I have driven by the Sea View Snack Bar many times over the years but never stopped there. The reason? The parking lot was always full! That’s always a good sign, so when I finally found myself in Mystic at around 11:00 in the morning, I thought I would finally have the chance to try the Sea View’s lobster roll. At that hour, there was still some room in the parking lot (which only holds about 20 cars). You order at a window and there are about 15 picnic tables available, most in shade, to enjoy your meal.
The Sea View’s roll is big, built on an oversize top-split bun, lightly grilled. The salad was dressed with light mayo and a little celery and seasoned with salt and pepper—you can actually taste the pepper which I normally never notice. The salad sits on a bed of shredded lettuce. The lobster itself wasn’t as firm in texture as the best I’ve had, but overall their roll is a solid middle-of-the-road effort. ($13.95 in September, 2007.)
The lobster roll at the Sea View Snack Bar in Mystic. (September, 2007)
Ten Clams is in Olde Mistick Village, the giant shopping center right off Exit 90 of I-95. Their gimmick is that everything on the menu is ten clams ($10) or less; their lobster roll was $9.95. Although the menu does not list it, both hot and cold lobster rolls are available. I had a cold one, and it was the probably the worst one I’ve had in Connecticut. The lobster was somewhat chopped and shredded with a little celery, but the flavor was bland, and worst of all, included several pieces of shell! I had never before found shell in any lobster salad. The roll itself was very buttery and good.
The lobster roll at Ten Clams in Mystic. (This photo was taken in May, 2007.)
Not far from Mystic is Noank, Connecticut, home to a pair of restaurants, one called Abbott’s and the other called, naturally, Costello’s. I went to Abbott’s in June, 2003 on the recommendation of a reader. Abbott’s bills themselves as “Lobster in the Rough,” but I’m not sure why. Sure, it’s informal, but there is nothing rough about it. Quite the contrary; Abbott’s is spacious, clean, and well-run. Even though they were quite busy when we visited, there was still room to park in the large lot. The very long line moved quickly and our order came up fast. When our order was ready, we took our food out to one of the numerous picnic tables overlooking the water.
The lobster roll at Abbotts’s in Noank, Connecticut. (This photo was taken in June, 2003.)
Their specialty is the hot lobster roll, which has been judged the Best of Connecticut by Connecticut Magazine, but on my first visit, I was there to try the cold version. It sure looked good (see picture above) with a buttery, grilled roll, and the lobster meat was of excellent quality, but the dressing was distractingly strong and sweet, like nothing I’ve tasted before, actually. Another more minor disappointment was that Abbott’s does not have a fryer, so orders come with a bag of chips instead of my beloved French fries. (The sister restaurant, Costello’s, serves fried specialties along with hot and cold lobster rolls, but I didn’t have time on that trip to stop there.)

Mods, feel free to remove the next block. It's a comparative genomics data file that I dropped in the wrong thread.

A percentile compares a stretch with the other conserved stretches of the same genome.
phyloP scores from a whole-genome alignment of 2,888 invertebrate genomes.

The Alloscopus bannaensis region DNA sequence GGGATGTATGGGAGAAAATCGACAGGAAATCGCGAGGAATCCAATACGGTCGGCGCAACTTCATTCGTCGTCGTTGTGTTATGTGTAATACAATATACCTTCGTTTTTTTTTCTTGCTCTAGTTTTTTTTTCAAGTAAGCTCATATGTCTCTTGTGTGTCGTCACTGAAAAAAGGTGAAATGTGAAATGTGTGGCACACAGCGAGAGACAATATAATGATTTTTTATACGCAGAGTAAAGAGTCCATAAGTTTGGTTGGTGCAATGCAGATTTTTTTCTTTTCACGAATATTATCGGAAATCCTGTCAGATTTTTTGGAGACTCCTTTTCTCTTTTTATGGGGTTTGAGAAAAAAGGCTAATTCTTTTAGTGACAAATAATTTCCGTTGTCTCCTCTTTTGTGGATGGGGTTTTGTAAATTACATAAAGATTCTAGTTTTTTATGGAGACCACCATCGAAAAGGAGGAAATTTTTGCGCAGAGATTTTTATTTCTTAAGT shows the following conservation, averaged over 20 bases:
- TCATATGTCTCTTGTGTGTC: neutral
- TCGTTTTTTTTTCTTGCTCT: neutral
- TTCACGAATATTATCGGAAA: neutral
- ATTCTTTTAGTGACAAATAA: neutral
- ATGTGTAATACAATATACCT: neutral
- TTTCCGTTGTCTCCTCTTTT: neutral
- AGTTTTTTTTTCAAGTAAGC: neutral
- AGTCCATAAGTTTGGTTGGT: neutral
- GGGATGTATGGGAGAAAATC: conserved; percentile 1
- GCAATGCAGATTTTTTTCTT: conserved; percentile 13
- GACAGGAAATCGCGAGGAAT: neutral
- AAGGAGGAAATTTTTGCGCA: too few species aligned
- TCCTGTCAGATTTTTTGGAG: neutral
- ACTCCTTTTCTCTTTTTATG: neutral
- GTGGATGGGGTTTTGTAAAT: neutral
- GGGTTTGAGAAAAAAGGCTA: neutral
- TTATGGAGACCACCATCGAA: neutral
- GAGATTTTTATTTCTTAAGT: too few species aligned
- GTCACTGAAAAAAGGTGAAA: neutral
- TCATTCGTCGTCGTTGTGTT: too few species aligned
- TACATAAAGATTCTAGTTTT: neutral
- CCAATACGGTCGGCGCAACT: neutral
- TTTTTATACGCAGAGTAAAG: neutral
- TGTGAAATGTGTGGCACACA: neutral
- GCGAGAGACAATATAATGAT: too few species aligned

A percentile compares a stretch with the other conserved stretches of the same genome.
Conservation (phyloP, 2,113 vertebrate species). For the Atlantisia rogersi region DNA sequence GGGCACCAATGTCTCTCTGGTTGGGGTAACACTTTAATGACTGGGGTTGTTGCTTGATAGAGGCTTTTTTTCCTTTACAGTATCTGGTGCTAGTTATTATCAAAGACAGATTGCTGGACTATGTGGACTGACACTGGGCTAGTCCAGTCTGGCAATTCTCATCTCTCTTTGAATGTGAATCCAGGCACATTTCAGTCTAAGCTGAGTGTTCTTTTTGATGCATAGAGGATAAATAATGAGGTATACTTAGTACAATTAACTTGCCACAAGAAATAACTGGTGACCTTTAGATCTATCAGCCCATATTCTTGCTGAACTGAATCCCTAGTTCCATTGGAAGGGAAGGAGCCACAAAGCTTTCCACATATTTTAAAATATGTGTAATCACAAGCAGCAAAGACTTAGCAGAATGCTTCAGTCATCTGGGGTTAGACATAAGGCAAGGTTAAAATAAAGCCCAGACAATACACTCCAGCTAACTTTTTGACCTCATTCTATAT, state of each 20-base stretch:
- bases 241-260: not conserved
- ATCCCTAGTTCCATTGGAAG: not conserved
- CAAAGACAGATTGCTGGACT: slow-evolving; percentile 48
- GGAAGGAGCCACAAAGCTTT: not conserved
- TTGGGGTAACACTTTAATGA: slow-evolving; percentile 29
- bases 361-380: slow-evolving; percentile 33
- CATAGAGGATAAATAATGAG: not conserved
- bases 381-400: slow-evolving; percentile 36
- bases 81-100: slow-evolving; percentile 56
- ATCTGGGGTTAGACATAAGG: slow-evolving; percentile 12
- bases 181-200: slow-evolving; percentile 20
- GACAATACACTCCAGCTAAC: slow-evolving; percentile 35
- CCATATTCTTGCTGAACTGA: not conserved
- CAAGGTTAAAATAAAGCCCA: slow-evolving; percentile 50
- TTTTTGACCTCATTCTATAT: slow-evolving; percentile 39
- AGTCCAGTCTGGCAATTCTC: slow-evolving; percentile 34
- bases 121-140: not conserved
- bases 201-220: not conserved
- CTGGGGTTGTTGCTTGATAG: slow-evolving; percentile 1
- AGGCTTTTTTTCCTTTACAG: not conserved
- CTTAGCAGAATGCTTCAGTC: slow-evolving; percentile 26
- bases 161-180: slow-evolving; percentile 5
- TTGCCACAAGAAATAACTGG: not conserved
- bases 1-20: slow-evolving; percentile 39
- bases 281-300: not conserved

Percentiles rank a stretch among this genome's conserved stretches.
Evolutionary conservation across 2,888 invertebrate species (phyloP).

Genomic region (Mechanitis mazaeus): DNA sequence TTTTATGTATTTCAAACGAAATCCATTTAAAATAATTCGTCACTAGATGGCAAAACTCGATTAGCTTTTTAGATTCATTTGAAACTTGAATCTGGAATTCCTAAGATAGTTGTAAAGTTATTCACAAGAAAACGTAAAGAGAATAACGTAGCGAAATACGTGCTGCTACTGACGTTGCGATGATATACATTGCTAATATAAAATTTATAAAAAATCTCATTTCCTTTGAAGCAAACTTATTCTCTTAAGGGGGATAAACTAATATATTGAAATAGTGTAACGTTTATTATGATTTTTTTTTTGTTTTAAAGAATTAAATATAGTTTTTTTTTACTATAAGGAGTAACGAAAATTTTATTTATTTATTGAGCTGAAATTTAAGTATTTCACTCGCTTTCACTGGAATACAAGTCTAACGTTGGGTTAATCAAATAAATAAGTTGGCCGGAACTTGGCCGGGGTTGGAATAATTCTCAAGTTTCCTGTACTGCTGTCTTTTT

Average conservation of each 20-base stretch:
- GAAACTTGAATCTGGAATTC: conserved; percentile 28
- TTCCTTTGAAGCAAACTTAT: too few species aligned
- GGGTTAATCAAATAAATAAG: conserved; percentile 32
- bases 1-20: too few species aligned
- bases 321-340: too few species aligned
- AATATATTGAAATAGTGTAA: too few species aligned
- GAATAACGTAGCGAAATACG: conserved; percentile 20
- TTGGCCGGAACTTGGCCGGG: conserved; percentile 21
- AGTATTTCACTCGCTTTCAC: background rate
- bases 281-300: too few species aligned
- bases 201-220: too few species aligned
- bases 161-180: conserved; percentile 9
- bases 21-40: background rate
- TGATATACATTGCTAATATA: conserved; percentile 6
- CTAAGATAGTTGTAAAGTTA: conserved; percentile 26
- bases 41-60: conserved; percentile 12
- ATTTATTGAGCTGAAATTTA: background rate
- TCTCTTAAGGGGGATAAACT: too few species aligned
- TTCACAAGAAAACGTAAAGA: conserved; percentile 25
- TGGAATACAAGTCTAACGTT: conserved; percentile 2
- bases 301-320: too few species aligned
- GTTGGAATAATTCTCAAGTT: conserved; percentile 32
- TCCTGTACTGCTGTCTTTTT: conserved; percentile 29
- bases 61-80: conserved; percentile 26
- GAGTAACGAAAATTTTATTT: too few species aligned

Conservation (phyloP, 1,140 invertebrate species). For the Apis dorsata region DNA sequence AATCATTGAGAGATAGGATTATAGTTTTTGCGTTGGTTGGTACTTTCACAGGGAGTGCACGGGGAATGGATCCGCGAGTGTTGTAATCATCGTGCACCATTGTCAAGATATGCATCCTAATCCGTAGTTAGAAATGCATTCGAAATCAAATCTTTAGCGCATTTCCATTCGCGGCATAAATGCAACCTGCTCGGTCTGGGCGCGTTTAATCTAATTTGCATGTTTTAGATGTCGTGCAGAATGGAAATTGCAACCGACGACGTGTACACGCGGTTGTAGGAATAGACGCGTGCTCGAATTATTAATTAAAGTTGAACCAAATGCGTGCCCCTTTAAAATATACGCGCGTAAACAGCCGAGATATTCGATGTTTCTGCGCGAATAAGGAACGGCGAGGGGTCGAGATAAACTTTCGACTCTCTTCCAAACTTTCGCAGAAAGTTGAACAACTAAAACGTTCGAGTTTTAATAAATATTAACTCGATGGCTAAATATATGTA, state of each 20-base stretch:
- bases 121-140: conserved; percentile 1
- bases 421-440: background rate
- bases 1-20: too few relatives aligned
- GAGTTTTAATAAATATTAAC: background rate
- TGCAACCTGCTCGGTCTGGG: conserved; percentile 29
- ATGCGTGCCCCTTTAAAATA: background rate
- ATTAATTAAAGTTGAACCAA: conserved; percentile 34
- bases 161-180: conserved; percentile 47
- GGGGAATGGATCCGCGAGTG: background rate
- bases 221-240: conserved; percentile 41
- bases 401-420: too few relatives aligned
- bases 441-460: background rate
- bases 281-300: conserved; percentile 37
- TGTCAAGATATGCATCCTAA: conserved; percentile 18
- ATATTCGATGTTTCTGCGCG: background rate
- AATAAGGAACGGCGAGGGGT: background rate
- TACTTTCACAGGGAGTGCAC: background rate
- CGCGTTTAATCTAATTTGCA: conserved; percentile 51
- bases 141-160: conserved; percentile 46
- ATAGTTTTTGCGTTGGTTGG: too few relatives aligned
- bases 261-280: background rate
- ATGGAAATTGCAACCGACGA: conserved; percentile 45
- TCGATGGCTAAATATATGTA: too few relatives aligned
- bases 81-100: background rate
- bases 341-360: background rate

In 2007, I returned to Abbott’s specifically to try the hot lobster roll. The first thing I noticed was that the lobster wasn’t very hot, but barely above room temperature. I didn’t see that as a problem since room temperature (or cooler) is ideal. The next thing I noticed is that the heart of their hot lobster roll consists of a disk of compressed lobster, much like a crab cake. Unlike most crab cakes, however, I couldn’t detect an ounce of filler. Because of the circular shape, the hot lobster roll is served on a hamburger bun unlike their lobster salad roll which is served on the conventional frankfurter roll.
Overall, I was very impressed with their hot lobster roll. There was just enough butter to enhance the flavor without drowning the meat (and creating a soggy mess), you get a lot of lobster, and the flavor was simply outstanding. ($12.95 with bag of chips in May, 2007.)
The hot lobster roll at Abbotts’s in Noank, Connecticut. (This photo was taken in May, 2007.)
Captain Scott’s Lobster Dock
One of the first lobster rolls I ever had (a long time ago in the previous century) was at Captain Scott’s. While waiting to take the ferry to Fishers Island from New London, we asked around for a place that sold lobster rolls, and Captain Scott’s was recommended as the only place around. All I remember from that visit was that the location was in a dismal spot near a lumber yard, and the lobster roll wasn’t either memorably good or bad. I was in no hurry to return, but the place often receives very favorable mentions.
Well, Captain Scott’s wasn’t quite the way I remembered it; I think it has grown a bit. It’s also a little difficult to find. When you come upon Hamilton Street (from Shaw Street), you won’t believe there’s a “lobster dock” anywhere in this neighborhood of warehouses and other industrial buildings. Follow Hamilton until it dead-ends at the train tracks where you will finally see a sign for Captain Scott’s and turn left. Despite being hemmed in by the AMTRAK tracks and rusting railroad equipment, Captain Scott’s is quite clean and cheerful—and it’s big! There’s a huge parking lot, 15 picnic tables outside and another 20 inside a large shed. Once you are there, the railroad tracks are easy to ignore, because Captain Scott’s is bordered on the opposite side by a picturesque marina. When you order, they take your name instead of assigning you a number; a nice touch.